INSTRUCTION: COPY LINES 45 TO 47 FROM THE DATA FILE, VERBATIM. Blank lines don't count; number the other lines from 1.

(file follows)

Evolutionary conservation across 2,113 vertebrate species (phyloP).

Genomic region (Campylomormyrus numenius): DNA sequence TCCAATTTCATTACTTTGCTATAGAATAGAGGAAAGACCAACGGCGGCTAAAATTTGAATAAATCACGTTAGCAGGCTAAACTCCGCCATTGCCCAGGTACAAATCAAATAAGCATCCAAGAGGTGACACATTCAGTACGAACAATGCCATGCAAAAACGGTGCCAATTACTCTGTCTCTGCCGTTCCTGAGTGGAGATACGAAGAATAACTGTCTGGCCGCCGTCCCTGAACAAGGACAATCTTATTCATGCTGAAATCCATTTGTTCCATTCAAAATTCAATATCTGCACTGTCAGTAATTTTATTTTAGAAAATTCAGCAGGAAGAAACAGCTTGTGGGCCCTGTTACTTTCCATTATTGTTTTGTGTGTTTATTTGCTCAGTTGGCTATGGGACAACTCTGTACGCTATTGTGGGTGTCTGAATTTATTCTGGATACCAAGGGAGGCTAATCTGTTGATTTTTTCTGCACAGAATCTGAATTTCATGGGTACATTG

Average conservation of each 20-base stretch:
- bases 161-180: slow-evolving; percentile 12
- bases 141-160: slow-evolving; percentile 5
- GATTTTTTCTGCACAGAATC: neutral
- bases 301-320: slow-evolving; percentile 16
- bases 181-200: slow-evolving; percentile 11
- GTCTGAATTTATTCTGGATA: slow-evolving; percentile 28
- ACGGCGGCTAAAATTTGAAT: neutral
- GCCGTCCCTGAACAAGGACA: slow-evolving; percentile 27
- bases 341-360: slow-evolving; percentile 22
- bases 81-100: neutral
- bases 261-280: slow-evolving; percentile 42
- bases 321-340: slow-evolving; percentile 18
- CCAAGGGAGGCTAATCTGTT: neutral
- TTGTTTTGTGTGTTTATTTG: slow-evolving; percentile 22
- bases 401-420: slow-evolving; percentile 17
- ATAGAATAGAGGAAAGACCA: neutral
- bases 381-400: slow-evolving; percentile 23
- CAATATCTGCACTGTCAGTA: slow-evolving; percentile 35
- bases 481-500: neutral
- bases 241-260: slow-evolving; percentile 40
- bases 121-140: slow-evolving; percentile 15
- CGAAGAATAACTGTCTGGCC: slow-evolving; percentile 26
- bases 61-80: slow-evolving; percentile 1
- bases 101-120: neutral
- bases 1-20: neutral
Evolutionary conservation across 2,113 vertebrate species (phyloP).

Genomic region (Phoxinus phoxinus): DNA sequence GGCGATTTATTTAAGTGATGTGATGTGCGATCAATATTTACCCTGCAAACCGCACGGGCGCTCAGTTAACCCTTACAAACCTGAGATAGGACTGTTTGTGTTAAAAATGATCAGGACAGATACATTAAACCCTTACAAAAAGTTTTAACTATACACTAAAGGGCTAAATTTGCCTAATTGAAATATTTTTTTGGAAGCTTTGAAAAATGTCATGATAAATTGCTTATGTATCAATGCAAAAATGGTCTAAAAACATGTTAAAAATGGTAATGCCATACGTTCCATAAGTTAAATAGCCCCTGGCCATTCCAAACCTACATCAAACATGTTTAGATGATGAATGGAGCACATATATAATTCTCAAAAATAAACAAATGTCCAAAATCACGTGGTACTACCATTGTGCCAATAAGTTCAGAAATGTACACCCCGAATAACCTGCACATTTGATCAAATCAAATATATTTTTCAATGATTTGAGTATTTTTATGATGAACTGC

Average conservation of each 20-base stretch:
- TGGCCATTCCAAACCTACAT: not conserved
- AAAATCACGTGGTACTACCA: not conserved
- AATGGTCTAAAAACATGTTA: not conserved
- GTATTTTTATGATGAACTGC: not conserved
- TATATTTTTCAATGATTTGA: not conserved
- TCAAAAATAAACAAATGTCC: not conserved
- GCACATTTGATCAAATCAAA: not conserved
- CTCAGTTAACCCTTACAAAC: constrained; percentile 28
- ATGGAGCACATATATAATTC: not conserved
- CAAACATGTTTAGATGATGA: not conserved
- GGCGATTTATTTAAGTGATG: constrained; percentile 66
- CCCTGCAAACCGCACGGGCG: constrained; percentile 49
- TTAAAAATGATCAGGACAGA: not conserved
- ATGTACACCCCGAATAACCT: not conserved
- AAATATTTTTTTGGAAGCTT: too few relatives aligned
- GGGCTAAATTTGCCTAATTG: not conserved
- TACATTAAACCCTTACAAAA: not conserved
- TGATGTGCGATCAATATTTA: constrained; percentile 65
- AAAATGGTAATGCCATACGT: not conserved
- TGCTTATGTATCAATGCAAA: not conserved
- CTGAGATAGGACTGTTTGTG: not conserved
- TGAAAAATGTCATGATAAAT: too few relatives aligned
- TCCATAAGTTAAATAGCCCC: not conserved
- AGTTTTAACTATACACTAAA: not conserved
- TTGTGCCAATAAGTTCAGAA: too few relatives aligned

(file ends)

- ATGTACACCCCGAATAACCT: not conserved
- AAATATTTTTTTGGAAGCTT: too few relatives aligned
- GGGCTAAATTTGCCTAATTG: not conserved